Over the last ten years the British pro-euthanasia lobby has very effectively used high-profile 'hard cases' of motor neurone disease to champion its cause: Annie Lindsell, Reginald Crew, John Close and, most famously, Diane Pretty. She sought her husband's assistance in her suicide, and in 2002 took her case to the European Court, and lost.
The 2006 campaign to legalise assisted suicide was built around Dr Anne Turner, a Bath GP with progressive supranuclear palsy, who committed suicide at the Dignitas Clinic in Zurich, Switzerland on 24 January that year. The British Voluntary Euthanasia Society had interestingly rebranded itself as Dignity in Dying the day before Turner's death, and the second reading (debate stage) of Lord Joffe's Assisted Dying for the Terminally Ill Bill was planned for 12 May, the day after the fourth anniversary of Diane Pretty's death.
Lord Joffe's Bill was defeated by 148-100 in the House of Lords after a successful campaign led by the Care Not Killing Alliance, in which CMF played a key role. A new strategy soon emerged. Having had both euthanasia and assisted suicide blocked by parliament, the pro-euthanasia lobby now seems to be seeking to bring in euthanasia 'via the back door' through a combination of 'terminal sedation' and 'living wills'. As part of this they are encouraging supporters to write to Lord Hunt, the health minister, to establish a national electronic database of 'advance directives' and to register their own living wills with MedicAlert. The Mental Capacity Act, which introduces legally binding 'advance directives', comes into full force on 1 October.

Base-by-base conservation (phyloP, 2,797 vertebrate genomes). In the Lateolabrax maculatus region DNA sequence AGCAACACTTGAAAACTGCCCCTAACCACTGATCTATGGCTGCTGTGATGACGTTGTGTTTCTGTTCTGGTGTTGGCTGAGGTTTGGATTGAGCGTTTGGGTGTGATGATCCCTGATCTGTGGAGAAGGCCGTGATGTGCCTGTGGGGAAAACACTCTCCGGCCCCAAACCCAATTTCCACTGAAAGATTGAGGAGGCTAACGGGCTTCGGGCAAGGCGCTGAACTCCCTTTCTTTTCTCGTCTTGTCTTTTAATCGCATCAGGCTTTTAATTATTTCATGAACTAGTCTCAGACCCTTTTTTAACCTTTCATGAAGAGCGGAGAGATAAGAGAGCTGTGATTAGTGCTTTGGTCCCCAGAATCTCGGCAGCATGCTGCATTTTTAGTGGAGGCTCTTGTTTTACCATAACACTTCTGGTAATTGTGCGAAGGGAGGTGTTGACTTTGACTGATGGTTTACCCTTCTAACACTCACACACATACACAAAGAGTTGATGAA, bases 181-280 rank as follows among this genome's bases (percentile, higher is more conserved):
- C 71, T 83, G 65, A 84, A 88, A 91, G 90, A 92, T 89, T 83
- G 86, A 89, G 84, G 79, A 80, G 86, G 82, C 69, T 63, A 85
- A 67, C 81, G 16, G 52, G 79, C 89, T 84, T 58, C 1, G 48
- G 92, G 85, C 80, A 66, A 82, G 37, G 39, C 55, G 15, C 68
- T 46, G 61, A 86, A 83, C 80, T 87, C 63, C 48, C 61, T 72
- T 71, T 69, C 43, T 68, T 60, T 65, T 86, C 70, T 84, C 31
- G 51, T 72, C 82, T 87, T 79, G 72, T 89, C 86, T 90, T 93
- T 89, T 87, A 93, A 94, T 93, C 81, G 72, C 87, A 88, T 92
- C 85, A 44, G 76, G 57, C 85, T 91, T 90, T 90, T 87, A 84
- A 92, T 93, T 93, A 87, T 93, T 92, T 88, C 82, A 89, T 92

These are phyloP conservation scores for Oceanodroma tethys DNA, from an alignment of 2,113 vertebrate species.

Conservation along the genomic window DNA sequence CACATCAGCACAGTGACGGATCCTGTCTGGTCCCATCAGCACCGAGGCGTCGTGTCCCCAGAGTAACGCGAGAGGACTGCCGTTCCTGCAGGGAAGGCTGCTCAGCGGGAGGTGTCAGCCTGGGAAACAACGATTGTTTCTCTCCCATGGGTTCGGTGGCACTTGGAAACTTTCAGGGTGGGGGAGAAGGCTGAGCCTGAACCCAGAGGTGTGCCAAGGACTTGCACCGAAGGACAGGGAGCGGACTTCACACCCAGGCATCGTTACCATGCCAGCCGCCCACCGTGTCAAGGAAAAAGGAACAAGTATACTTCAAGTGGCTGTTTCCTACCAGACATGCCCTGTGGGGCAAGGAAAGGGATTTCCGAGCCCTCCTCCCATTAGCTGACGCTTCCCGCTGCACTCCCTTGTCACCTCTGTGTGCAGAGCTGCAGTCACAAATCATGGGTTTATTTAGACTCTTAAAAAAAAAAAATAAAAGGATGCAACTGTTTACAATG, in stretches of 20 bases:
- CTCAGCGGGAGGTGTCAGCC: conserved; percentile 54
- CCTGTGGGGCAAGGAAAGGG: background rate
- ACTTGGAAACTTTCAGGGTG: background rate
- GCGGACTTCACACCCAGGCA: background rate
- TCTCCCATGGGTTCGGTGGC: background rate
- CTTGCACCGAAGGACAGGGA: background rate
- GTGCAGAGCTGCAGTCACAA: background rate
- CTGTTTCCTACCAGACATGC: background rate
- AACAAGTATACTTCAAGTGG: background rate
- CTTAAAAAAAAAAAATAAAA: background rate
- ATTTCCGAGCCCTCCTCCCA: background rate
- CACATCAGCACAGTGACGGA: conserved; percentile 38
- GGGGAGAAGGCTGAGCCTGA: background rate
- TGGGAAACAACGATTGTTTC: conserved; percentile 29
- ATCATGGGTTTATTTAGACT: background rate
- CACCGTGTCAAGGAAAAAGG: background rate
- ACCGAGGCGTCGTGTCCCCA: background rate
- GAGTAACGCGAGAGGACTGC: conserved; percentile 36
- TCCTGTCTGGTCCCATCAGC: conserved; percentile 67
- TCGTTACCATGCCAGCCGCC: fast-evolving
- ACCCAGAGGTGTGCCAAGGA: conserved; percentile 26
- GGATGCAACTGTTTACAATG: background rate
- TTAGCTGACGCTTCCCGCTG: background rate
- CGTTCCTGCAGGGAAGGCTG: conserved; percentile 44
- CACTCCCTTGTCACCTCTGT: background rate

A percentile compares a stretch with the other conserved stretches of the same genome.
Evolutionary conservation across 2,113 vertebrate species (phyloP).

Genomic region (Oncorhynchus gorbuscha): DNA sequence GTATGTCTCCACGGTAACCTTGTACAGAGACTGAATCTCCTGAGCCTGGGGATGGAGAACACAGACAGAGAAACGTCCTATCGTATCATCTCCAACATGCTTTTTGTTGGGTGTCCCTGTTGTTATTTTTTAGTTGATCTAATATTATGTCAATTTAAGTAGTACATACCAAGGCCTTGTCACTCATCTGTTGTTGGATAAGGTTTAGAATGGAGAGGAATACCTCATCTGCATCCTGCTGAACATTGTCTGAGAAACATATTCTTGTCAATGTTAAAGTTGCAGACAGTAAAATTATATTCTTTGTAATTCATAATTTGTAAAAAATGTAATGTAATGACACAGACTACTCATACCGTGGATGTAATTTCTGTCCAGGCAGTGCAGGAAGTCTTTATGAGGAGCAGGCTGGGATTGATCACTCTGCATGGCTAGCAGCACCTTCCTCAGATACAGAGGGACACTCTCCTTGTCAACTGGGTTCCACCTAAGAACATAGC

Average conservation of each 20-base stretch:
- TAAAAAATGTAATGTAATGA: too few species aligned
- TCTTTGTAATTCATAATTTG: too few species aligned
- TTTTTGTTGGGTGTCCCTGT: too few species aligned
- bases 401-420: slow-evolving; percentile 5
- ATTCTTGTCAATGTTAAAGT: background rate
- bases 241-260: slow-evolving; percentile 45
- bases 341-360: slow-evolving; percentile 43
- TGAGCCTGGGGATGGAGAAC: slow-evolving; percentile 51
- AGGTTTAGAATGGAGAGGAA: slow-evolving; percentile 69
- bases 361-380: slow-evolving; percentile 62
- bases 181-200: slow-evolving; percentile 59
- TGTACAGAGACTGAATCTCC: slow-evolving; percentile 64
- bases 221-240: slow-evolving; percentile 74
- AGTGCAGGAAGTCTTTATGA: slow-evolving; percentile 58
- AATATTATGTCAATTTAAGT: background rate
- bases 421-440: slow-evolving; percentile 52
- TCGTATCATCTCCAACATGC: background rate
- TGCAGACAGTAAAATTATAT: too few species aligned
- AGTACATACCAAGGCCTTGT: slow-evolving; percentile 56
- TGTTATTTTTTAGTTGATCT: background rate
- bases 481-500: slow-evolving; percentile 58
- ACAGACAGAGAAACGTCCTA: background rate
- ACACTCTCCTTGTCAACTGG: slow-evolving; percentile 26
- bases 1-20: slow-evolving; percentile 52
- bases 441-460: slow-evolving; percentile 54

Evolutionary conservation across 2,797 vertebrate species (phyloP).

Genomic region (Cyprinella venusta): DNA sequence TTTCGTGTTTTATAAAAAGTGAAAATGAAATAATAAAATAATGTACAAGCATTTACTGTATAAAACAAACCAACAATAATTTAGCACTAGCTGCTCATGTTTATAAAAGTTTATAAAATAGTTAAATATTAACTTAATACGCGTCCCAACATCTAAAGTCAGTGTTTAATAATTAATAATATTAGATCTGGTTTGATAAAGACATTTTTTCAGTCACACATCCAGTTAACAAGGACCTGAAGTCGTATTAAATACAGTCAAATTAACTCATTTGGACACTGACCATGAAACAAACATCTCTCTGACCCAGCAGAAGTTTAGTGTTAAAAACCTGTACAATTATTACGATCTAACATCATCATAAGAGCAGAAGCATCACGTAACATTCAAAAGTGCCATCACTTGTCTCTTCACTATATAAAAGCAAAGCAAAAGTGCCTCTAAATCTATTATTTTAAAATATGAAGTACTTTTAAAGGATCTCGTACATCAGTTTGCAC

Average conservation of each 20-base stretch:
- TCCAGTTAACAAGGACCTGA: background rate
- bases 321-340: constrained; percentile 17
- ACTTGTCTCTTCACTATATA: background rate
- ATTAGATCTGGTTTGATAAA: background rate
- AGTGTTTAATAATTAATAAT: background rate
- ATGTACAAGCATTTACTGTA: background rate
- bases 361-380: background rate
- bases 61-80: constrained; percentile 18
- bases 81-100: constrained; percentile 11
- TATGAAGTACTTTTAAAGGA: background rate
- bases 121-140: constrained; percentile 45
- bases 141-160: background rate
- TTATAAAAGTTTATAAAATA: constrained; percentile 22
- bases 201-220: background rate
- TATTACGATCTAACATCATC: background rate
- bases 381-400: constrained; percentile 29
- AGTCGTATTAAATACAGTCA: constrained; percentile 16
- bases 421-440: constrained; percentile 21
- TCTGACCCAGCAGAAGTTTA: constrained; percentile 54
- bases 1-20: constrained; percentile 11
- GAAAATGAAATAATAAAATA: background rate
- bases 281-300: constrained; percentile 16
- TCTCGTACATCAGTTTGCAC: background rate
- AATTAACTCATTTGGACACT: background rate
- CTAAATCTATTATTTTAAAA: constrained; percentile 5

The public face of this year's campaign has been Kelly Taylor, a 30-year-old Bristol woman with Eisenmenger's syndrome, who sought High Court permission to be sedated with morphine until unconscious, and then starved and dehydrated to death under an advance directive. Taylor dropped her action on 18 April after the High Court denied her an adjournment, but the case prompted letters from leading palliative medicine doctors to both national newspapers and the British Medical Journal. They pointed out that properly used, morphine does not hasten death and that its sedative effects wear off quickly, making it useless for sustaining unconsciousness. Rather than changing the law to allow the active ending of life by terminal sedation and dehydration, they commended Baroness Ilora Finlay's Palliative Care Bill, which seeks to improve access to good palliative care.
Christian doctors need to stay abreast of these issues – both by promoting palliative care, and by opposing any moves to weaken the law to allow assisted suicide or euthanasia. We should also pray that the Finlay Bill, which had an unopposed second reading in the House of Lords on 23 February, is granted the necessary parliamentary time to proceed.